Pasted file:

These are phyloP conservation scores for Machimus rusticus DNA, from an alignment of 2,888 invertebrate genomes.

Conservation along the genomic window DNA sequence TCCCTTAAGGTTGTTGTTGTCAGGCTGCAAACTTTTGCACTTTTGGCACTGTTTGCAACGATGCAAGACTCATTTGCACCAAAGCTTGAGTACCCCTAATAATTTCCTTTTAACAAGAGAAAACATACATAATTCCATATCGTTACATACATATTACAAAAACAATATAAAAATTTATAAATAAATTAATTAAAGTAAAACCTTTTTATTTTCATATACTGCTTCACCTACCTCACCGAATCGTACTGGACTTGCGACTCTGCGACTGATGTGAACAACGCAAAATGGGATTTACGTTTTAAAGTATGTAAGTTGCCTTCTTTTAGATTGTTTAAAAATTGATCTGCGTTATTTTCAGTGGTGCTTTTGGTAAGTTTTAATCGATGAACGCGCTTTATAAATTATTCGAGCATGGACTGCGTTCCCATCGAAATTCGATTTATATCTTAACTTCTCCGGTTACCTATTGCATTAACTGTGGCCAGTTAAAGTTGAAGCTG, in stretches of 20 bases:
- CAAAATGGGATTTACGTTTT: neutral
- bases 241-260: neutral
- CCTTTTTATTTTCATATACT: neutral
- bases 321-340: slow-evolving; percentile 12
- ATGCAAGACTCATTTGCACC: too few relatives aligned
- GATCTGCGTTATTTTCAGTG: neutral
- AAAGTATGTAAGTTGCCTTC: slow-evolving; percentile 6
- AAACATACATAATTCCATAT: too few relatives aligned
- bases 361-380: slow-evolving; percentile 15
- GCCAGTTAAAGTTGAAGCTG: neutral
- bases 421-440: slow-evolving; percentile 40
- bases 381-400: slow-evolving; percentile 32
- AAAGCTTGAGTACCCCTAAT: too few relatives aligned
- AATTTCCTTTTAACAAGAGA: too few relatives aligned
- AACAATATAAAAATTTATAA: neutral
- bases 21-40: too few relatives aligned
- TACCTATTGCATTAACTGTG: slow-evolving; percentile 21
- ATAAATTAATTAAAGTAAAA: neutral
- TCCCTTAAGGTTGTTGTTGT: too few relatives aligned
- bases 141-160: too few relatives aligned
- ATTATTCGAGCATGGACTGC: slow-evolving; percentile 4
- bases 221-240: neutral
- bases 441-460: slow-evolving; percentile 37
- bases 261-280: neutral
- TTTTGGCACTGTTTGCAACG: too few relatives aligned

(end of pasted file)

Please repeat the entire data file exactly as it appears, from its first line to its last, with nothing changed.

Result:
These are phyloP conservation scores for Machimus rusticus DNA, from an alignment of 2,888 invertebrate genomes.

Conservation along the genomic window DNA sequence TCCCTTAAGGTTGTTGTTGTCAGGCTGCAAACTTTTGCACTTTTGGCACTGTTTGCAACGATGCAAGACTCATTTGCACCAAAGCTTGAGTACCCCTAATAATTTCCTTTTAACAAGAGAAAACATACATAATTCCATATCGTTACATACATATTACAAAAACAATATAAAAATTTATAAATAAATTAATTAAAGTAAAACCTTTTTATTTTCATATACTGCTTCACCTACCTCACCGAATCGTACTGGACTTGCGACTCTGCGACTGATGTGAACAACGCAAAATGGGATTTACGTTTTAAAGTATGTAAGTTGCCTTCTTTTAGATTGTTTAAAAATTGATCTGCGTTATTTTCAGTGGTGCTTTTGGTAAGTTTTAATCGATGAACGCGCTTTATAAATTATTCGAGCATGGACTGCGTTCCCATCGAAATTCGATTTATATCTTAACTTCTCCGGTTACCTATTGCATTAACTGTGGCCAGTTAAAGTTGAAGCTG, in stretches of 20 bases:
- CAAAATGGGATTTACGTTTT: neutral
- bases 241-260: neutral
- CCTTTTTATTTTCATATACT: neutral
- bases 321-340: slow-evolving; percentile 12
- ATGCAAGACTCATTTGCACC: too few relatives aligned
- GATCTGCGTTATTTTCAGTG: neutral
- AAAGTATGTAAGTTGCCTTC: slow-evolving; percentile 6
- AAACATACATAATTCCATAT: too few relatives aligned
- bases 361-380: slow-evolving; percentile 15
- GCCAGTTAAAGTTGAAGCTG: neutral
- bases 421-440: slow-evolving; percentile 40
- bases 381-400: slow-evolving; percentile 32
- AAAGCTTGAGTACCCCTAAT: too few relatives aligned
- AATTTCCTTTTAACAAGAGA: too few relatives aligned
- AACAATATAAAAATTTATAA: neutral
- bases 21-40: too few relatives aligned
- TACCTATTGCATTAACTGTG: slow-evolving; percentile 21
- ATAAATTAATTAAAGTAAAA: neutral
- TCCCTTAAGGTTGTTGTTGT: too few relatives aligned
- bases 141-160: too few relatives aligned
- ATTATTCGAGCATGGACTGC: slow-evolving; percentile 4
- bases 221-240: neutral
- bases 441-460: slow-evolving; percentile 37
- bases 261-280: neutral
- TTTTGGCACTGTTTGCAACG: too few relatives aligned